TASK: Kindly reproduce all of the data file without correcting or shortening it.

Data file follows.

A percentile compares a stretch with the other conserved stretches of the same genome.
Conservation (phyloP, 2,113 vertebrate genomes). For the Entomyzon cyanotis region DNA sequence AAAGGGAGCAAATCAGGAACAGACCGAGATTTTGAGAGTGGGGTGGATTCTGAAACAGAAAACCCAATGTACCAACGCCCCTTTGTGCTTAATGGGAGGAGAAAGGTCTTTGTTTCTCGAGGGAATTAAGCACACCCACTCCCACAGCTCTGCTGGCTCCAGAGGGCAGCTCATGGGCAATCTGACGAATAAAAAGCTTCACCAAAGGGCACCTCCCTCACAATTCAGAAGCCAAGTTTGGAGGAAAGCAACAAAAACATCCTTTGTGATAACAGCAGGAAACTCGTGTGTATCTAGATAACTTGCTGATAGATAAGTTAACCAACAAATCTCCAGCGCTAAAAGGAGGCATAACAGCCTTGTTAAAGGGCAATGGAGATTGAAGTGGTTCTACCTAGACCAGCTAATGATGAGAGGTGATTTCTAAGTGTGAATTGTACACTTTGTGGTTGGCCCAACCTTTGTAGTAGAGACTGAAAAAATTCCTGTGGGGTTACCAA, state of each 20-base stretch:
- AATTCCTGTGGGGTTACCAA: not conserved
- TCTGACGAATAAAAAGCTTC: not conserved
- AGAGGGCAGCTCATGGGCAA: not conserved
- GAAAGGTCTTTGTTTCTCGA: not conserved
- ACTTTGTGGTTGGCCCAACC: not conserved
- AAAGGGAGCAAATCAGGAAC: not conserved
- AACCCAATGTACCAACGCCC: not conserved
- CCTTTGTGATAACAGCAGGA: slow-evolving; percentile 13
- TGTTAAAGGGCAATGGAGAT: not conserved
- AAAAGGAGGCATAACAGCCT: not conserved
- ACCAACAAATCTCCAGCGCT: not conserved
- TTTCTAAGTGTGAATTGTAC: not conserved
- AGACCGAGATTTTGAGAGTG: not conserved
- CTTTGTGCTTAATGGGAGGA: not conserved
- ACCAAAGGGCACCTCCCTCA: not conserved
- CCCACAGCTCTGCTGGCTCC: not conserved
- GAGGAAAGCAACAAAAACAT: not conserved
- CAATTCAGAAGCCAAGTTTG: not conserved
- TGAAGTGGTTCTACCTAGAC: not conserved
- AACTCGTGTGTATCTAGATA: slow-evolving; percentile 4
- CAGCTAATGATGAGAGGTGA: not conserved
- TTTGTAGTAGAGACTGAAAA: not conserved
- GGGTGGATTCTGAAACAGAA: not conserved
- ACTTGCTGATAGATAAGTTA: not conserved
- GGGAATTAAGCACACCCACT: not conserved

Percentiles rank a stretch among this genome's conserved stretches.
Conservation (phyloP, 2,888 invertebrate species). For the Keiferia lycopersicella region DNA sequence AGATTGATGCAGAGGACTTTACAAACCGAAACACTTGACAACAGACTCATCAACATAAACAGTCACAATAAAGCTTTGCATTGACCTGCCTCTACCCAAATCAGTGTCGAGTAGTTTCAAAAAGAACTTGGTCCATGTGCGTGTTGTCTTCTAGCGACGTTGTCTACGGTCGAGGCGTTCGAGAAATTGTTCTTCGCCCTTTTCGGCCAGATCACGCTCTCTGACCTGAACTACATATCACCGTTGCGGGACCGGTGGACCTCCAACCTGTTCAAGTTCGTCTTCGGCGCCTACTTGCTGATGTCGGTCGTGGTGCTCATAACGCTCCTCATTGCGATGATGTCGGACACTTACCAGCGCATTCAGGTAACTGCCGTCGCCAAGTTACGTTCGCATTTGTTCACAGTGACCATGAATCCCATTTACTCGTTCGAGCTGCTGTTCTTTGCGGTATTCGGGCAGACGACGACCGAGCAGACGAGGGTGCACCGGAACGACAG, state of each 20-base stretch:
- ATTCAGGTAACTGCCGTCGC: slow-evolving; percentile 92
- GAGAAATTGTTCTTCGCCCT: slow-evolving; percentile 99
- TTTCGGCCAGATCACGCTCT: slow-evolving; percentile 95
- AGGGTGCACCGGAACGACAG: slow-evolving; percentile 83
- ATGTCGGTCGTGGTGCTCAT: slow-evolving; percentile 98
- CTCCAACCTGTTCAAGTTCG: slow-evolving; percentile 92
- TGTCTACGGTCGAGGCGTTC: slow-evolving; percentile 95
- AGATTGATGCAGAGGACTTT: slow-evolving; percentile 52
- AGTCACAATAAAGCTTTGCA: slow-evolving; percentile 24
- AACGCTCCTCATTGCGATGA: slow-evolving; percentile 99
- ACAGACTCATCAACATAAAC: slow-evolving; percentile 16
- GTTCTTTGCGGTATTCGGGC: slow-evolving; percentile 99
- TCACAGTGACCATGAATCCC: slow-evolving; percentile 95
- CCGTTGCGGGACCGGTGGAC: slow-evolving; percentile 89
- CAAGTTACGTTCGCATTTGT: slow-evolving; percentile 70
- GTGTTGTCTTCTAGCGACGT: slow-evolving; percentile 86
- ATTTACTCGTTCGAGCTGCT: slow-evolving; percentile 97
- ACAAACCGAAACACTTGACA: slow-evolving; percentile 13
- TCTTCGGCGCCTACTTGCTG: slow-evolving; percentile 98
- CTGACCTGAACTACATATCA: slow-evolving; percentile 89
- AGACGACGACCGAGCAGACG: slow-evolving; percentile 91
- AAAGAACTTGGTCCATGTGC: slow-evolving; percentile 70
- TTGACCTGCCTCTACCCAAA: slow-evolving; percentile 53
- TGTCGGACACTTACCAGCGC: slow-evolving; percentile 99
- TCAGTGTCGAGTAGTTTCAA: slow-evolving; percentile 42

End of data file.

A percentile compares a stretch with the other conserved stretches of the same genome.
Conservation (phyloP, 2,113 vertebrate genomes). For the Entomyzon cyanotis region DNA sequence AAAGGGAGCAAATCAGGAACAGACCGAGATTTTGAGAGTGGGGTGGATTCTGAAACAGAAAACCCAATGTACCAACGCCCCTTTGTGCTTAATGGGAGGAGAAAGGTCTTTGTTTCTCGAGGGAATTAAGCACACCCACTCCCACAGCTCTGCTGGCTCCAGAGGGCAGCTCATGGGCAATCTGACGAATAAAAAGCTTCACCAAAGGGCACCTCCCTCACAATTCAGAAGCCAAGTTTGGAGGAAAGCAACAAAAACATCCTTTGTGATAACAGCAGGAAACTCGTGTGTATCTAGATAACTTGCTGATAGATAAGTTAACCAACAAATCTCCAGCGCTAAAAGGAGGCATAACAGCCTTGTTAAAGGGCAATGGAGATTGAAGTGGTTCTACCTAGACCAGCTAATGATGAGAGGTGATTTCTAAGTGTGAATTGTACACTTTGTGGTTGGCCCAACCTTTGTAGTAGAGACTGAAAAAATTCCTGTGGGGTTACCAA, state of each 20-base stretch:
- AATTCCTGTGGGGTTACCAA: not conserved
- TCTGACGAATAAAAAGCTTC: not conserved
- AGAGGGCAGCTCATGGGCAA: not conserved
- GAAAGGTCTTTGTTTCTCGA: not conserved
- ACTTTGTGGTTGGCCCAACC: not conserved
- AAAGGGAGCAAATCAGGAAC: not conserved
- AACCCAATGTACCAACGCCC: not conserved
- CCTTTGTGATAACAGCAGGA: slow-evolving; percentile 13
- TGTTAAAGGGCAATGGAGAT: not conserved
- AAAAGGAGGCATAACAGCCT: not conserved
- ACCAACAAATCTCCAGCGCT: not conserved
- TTTCTAAGTGTGAATTGTAC: not conserved
- AGACCGAGATTTTGAGAGTG: not conserved
- CTTTGTGCTTAATGGGAGGA: not conserved
- ACCAAAGGGCACCTCCCTCA: not conserved
- CCCACAGCTCTGCTGGCTCC: not conserved
- GAGGAAAGCAACAAAAACAT: not conserved
- CAATTCAGAAGCCAAGTTTG: not conserved
- TGAAGTGGTTCTACCTAGAC: not conserved
- AACTCGTGTGTATCTAGATA: slow-evolving; percentile 4
- CAGCTAATGATGAGAGGTGA: not conserved
- TTTGTAGTAGAGACTGAAAA: not conserved
- GGGTGGATTCTGAAACAGAA: not conserved
- ACTTGCTGATAGATAAGTTA: not conserved
- GGGAATTAAGCACACCCACT: not conserved

Percentiles rank a stretch among this genome's conserved stretches.
Conservation (phyloP, 2,888 invertebrate species). For the Keiferia lycopersicella region DNA sequence AGATTGATGCAGAGGACTTTACAAACCGAAACACTTGACAACAGACTCATCAACATAAACAGTCACAATAAAGCTTTGCATTGACCTGCCTCTACCCAAATCAGTGTCGAGTAGTTTCAAAAAGAACTTGGTCCATGTGCGTGTTGTCTTCTAGCGACGTTGTCTACGGTCGAGGCGTTCGAGAAATTGTTCTTCGCCCTTTTCGGCCAGATCACGCTCTCTGACCTGAACTACATATCACCGTTGCGGGACCGGTGGACCTCCAACCTGTTCAAGTTCGTCTTCGGCGCCTACTTGCTGATGTCGGTCGTGGTGCTCATAACGCTCCTCATTGCGATGATGTCGGACACTTACCAGCGCATTCAGGTAACTGCCGTCGCCAAGTTACGTTCGCATTTGTTCACAGTGACCATGAATCCCATTTACTCGTTCGAGCTGCTGTTCTTTGCGGTATTCGGGCAGACGACGACCGAGCAGACGAGGGTGCACCGGAACGACAG, state of each 20-base stretch:
- ATTCAGGTAACTGCCGTCGC: slow-evolving; percentile 92
- GAGAAATTGTTCTTCGCCCT: slow-evolving; percentile 99
- TTTCGGCCAGATCACGCTCT: slow-evolving; percentile 95
- AGGGTGCACCGGAACGACAG: slow-evolving; percentile 83
- ATGTCGGTCGTGGTGCTCAT: slow-evolving; percentile 98
- CTCCAACCTGTTCAAGTTCG: slow-evolving; percentile 92
- TGTCTACGGTCGAGGCGTTC: slow-evolving; percentile 95
- AGATTGATGCAGAGGACTTT: slow-evolving; percentile 52
- AGTCACAATAAAGCTTTGCA: slow-evolving; percentile 24
- AACGCTCCTCATTGCGATGA: slow-evolving; percentile 99
- ACAGACTCATCAACATAAAC: slow-evolving; percentile 16
- GTTCTTTGCGGTATTCGGGC: slow-evolving; percentile 99
- TCACAGTGACCATGAATCCC: slow-evolving; percentile 95
- CCGTTGCGGGACCGGTGGAC: slow-evolving; percentile 89
- CAAGTTACGTTCGCATTTGT: slow-evolving; percentile 70
- GTGTTGTCTTCTAGCGACGT: slow-evolving; percentile 86
- ATTTACTCGTTCGAGCTGCT: slow-evolving; percentile 97
- ACAAACCGAAACACTTGACA: slow-evolving; percentile 13
- TCTTCGGCGCCTACTTGCTG: slow-evolving; percentile 98
- CTGACCTGAACTACATATCA: slow-evolving; percentile 89
- AGACGACGACCGAGCAGACG: slow-evolving; percentile 91
- AAAGAACTTGGTCCATGTGC: slow-evolving; percentile 70
- TTGACCTGCCTCTACCCAAA: slow-evolving; percentile 53
- TGTCGGACACTTACCAGCGC: slow-evolving; percentile 99
- TCAGTGTCGAGTAGTTTCAA: slow-evolving; percentile 42